[OP.8D.02] FIRST IN MAN TREATMENT OF SEVERE BP VARIABILITY WITH BAROREFLEX ACTIVATION THERAPY

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Abstract

Objective:

Profound BP variability (BPV) is a major cause of cardiovascular morbidity and poor quality of life as there are no optimal pharmacological strategies to help patients. We hypothesised that in a patient with baroreflex dysfunction and preserved efferent baroreflex pathway, carotid sinus stimulation may help control BP, BPV and heart rate variability (HRV).

Design and method:

A 52 year old man was referred with profound HR and BPV. Home SBPs were in a range of 60–250 mmHg and DBPs were 40–130 mmHg and heart rate (HR) of 60–200 bpm (confirmed with ABPM, see Figure) despite multiple medications including felodipine 30 mg daily, terazosin 16 mg daily, doxazosin 8 mg daily, bisoprolol 20 mg daily and butrans patch 17.5 mcg/hr.

Design and method:

After extensive multi-disciplinary investigations the diagnosis was progressive central and peripheral dysautonomia consequent upon immune-mediated neuropathy secondary to undifferentiated connective tissue disease with Sjogren's syndrome. It was not possible to improve BP control with use of clonidine patches and he had frequent severe epistaxes due to hypertensive surges and blackouts due to hypotension and was therefore retired from work on medical grounds.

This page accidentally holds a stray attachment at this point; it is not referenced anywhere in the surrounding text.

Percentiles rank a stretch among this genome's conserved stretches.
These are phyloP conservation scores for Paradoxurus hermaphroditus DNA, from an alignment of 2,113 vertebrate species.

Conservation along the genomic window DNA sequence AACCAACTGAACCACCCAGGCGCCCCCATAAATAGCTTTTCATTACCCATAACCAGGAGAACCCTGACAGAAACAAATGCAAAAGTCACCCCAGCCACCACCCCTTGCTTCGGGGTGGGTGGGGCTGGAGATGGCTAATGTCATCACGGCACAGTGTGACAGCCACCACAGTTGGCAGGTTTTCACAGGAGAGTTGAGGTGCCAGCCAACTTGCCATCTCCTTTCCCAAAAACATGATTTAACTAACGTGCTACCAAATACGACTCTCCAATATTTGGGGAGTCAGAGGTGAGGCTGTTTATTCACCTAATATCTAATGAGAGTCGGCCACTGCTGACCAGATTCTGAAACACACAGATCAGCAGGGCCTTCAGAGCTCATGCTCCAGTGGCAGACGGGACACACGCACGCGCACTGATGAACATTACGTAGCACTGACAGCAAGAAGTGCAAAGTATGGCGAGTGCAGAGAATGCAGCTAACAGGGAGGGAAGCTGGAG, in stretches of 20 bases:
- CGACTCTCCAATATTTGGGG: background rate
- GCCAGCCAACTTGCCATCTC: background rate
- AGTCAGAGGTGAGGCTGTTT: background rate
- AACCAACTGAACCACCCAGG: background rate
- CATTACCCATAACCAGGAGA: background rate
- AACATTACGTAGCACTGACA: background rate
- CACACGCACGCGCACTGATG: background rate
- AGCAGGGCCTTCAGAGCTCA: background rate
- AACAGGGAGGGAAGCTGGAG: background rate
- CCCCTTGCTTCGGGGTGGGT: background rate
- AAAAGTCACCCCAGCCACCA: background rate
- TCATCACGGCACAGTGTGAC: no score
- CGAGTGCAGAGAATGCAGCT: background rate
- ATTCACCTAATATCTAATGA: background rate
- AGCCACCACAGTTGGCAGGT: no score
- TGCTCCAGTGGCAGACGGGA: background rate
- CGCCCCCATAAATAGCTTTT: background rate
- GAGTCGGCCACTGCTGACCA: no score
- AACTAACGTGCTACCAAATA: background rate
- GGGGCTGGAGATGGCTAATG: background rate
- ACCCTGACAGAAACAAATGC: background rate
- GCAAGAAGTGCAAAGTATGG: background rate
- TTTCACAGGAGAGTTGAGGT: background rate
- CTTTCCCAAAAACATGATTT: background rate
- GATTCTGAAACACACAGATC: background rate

Results:

Autonomic function tests confirmed widespread dysautonomia with preserved but attenuated vasodepressor response to carotid sinus massage. Baroreflex activation therapy (BAT) was undertaken after numerous in-patient attempts to control BPV pharmacologically had failed. The Barostim Neo® device was implanted with a right carotid sinus electrode in March 2015 and subsequently device settings were reprogrammed on several occasions to optimise BP control.

Results:

The patient's BP profile improved considerably following BAT but significant hypotensive episodes continued and thus all antihypertensives were stopped with substantial improvement in HR and BP and halving of BPV and concomitant reduction in epistaxes and syncopal episodes.

Conclusions:

Severe BPV is uncommon and challenging to manage when caused by baroreflex failure. Some antihypertensive drugs can increase BPV and elevate sympathetic tone which could further impair BP control in patients with this diagnosis. Use of BAT in this setting may be of benefit as long as the carotid sinus nerve and vasodepressor component of the baroreflex still function.

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